So last year my beloved Audi blew up. Its demise didn’t happen overnight, of course. It was slow, painful and costly with thousands of pounds spent on repairs. Shortly afterwards I went straight to an Audi dealership to upgrade my old model to a Q5, only
to be reminded by my wife that we’d already had two Audis, both beset by similar problems.
I agreed that it might be time to change brands, but I wasn’t sure which brand to opt for. What if I opted for a different car make but experienced similar problems to those I’d had with my Audis?
Having spent time thinking long and hard about what to do, we decided on a smaller car but remained with one of the premium brands, a BMW. I wasn’t overly excited by it at first, but now I love it. So far we’ve only had to get a wheel realigned, a service
which BMW provided immediately, no questions asked and at my convenience.
I actually see similar things happening in the investment management industry when reviewing a firm’s technology strategy. Often individuals place more importance on brand equity rather than whether or not the technology is right for their particular trading
and investment needs. All too often we hear industry experts say “You’ll never get fired for implementing XX solution” or even “We know this software isn’t optimal but we know the brand so we’ll stick with it”. If you’re of this mindset, the risk is that you
may be letting brand take over your ability to assess and mange risk.
As a person who works at a fintech firm, I can name two things that help me sleep at night. First, invest in the product to stay as relevant as possible, so when a review happens, it will mostly prove that the firm has the right technology for their business
strategy. Second, if your solution is not optimal for the client, adjust and customise where needed. Understandably no firm wants to upgrade technology that isn’t fit for purpose but removing legacy technology is very challenging once it is in place. Versioning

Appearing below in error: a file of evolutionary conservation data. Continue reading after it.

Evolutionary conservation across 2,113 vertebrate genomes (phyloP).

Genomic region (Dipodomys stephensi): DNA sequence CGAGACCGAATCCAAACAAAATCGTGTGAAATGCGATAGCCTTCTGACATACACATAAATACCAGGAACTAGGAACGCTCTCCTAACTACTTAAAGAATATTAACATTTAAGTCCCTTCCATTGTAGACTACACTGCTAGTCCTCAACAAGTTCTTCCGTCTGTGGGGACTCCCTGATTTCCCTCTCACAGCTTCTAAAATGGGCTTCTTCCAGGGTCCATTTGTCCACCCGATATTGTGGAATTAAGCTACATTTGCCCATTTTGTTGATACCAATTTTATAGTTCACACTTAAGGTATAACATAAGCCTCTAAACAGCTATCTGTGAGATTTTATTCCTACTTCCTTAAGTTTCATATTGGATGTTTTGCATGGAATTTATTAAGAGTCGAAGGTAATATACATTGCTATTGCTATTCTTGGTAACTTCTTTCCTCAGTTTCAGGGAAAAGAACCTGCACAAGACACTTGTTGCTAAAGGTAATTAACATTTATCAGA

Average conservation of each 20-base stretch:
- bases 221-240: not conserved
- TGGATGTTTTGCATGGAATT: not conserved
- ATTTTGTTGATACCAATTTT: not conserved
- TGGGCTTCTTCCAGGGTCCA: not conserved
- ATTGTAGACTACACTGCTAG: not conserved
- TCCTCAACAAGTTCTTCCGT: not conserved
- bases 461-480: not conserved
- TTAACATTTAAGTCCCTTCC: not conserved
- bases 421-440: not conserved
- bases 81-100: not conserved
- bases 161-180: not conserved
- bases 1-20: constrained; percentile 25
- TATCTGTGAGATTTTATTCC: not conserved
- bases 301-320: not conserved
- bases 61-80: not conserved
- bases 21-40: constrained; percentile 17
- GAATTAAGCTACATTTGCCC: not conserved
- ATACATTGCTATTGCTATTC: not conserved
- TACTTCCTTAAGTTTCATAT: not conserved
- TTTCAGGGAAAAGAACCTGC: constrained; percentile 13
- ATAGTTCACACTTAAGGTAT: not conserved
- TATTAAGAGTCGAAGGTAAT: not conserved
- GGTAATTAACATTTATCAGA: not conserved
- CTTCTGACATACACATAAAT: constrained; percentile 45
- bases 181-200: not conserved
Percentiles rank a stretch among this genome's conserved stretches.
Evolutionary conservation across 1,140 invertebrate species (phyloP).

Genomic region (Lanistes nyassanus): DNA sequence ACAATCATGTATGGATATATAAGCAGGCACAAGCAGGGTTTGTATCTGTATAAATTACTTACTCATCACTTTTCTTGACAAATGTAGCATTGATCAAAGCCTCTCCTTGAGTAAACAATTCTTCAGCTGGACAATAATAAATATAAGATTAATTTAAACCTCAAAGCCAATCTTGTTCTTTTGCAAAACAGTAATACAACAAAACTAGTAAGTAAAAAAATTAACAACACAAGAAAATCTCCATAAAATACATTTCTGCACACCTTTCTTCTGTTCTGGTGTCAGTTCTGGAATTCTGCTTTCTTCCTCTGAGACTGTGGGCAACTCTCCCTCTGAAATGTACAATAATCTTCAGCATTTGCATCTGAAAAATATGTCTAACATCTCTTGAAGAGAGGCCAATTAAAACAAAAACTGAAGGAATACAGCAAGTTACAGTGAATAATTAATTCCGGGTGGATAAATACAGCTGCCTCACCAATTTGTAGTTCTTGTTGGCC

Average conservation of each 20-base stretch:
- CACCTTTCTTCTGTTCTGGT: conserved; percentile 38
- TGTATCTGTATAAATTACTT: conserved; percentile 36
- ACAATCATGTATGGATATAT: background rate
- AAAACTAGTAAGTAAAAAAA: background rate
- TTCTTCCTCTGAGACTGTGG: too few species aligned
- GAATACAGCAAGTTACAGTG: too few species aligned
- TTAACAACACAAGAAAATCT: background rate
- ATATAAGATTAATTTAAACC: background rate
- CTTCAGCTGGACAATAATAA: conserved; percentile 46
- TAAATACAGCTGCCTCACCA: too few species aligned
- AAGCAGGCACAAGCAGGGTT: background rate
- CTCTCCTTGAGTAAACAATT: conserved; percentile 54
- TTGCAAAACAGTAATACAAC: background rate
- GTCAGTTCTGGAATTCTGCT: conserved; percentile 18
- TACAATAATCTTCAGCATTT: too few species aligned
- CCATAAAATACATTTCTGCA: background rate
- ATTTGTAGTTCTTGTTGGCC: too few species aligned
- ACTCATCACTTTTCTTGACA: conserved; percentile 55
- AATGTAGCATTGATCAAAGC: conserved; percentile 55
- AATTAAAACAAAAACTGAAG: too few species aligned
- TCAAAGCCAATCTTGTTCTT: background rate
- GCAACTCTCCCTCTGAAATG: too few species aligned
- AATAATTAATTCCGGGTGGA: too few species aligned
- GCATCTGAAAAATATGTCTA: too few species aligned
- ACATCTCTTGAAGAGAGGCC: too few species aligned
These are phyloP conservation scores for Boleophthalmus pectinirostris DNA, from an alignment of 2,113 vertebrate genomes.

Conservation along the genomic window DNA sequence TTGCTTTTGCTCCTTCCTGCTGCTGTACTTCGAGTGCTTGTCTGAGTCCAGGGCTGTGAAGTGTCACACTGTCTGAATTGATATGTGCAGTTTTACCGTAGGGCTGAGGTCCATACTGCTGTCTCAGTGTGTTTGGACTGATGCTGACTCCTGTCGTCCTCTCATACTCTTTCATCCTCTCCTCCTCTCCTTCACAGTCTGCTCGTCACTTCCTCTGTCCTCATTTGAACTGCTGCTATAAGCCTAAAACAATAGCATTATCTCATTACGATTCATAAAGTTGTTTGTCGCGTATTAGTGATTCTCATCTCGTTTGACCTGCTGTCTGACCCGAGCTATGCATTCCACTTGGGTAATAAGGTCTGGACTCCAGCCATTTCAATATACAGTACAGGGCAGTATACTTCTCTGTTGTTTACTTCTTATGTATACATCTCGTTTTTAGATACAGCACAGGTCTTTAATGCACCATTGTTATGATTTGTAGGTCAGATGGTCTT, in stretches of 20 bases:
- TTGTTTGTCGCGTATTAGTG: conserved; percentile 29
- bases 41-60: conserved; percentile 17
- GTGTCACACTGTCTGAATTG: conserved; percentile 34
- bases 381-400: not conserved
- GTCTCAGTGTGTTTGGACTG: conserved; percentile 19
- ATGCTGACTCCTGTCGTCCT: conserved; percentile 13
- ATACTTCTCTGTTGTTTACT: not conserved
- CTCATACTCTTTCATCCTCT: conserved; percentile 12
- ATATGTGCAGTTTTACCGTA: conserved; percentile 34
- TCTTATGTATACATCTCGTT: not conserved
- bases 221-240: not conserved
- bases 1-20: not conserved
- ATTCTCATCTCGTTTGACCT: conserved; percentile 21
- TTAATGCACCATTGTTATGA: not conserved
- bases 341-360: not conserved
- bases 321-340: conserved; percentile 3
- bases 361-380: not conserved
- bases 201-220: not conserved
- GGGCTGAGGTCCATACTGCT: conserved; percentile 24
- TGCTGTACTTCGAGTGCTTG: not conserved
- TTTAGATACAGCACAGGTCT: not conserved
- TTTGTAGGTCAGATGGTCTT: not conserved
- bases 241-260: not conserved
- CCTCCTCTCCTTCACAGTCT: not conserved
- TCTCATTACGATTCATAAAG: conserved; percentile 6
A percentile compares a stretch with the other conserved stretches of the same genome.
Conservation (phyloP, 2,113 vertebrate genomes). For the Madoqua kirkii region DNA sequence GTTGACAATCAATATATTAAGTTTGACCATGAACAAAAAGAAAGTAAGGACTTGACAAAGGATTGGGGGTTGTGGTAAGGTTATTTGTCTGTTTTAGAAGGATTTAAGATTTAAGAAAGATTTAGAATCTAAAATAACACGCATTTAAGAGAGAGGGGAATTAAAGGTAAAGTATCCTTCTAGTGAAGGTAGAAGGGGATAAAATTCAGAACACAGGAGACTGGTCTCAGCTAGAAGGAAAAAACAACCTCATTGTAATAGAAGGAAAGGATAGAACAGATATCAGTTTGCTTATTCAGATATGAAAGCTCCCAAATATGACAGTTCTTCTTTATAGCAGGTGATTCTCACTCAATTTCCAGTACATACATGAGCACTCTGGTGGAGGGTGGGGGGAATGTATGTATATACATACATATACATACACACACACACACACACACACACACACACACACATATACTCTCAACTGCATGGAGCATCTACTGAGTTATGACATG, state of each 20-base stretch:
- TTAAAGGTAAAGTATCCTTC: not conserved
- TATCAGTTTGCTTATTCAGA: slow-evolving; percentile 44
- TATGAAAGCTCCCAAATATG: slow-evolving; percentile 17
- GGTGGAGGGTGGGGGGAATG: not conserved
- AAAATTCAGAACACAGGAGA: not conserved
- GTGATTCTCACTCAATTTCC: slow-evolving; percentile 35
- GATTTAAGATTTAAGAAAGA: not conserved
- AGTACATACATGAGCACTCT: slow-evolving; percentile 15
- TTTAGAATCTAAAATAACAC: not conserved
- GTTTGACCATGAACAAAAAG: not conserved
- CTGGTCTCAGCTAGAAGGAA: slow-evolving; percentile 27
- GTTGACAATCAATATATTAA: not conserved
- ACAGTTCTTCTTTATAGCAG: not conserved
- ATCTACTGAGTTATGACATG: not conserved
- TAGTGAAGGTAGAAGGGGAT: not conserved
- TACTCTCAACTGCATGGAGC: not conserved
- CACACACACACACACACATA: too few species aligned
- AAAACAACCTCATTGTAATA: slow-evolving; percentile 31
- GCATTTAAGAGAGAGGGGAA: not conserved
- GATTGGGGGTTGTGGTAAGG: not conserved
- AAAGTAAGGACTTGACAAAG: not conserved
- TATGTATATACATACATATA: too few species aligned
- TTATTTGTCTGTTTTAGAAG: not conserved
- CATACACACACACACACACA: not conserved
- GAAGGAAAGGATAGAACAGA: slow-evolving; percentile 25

by vendor should therefore be taken very seriously. Upgrading to a newer version makes sense when it adds value and has the capacity to keep up with the changing landscape to avoid heart surgery further down the road. Each version also needs to ensure the
cost of technology is not eroding away any profits or efficiencies that have been gained.
This ever evolving environment has become the norm, and investment managers utilising older systems often get exposed to technology limitations restraining their ability to accommodate new regulations, asset classes or investment strategies within their
Other inefficient processes such as batch reporting exacerbate the problem. Investment firms need the ability to move critical information multiple times a day to the front office allowing for improved investment performance, and that is not achievable without
The question is why are investment firms putting themselves in this position? In the current market environment, I believe it is the responsibility of the vendor community to continue to deliver value, helping clients to deliver alpha to their own clients.
But without vendors investing into R&D, systems will become outdated and very expensive to upgrade, hindering their client’s ability to compete.
Coming back to my car parallel, I would have continued to invest in the Audi brand but I saw little in the way of reinvesting the profits it made into R&D and improving the technology built into its cars. If this had been the case, I would have been much
less likely to change brands. This is also what we need to see more of among technology providers to the asset management industry. This will ultimately make for a beneficial relationship whereby risk can be reduced and operational efficiencies increased for
the investment manager, and client retention guaranteed for the service provider.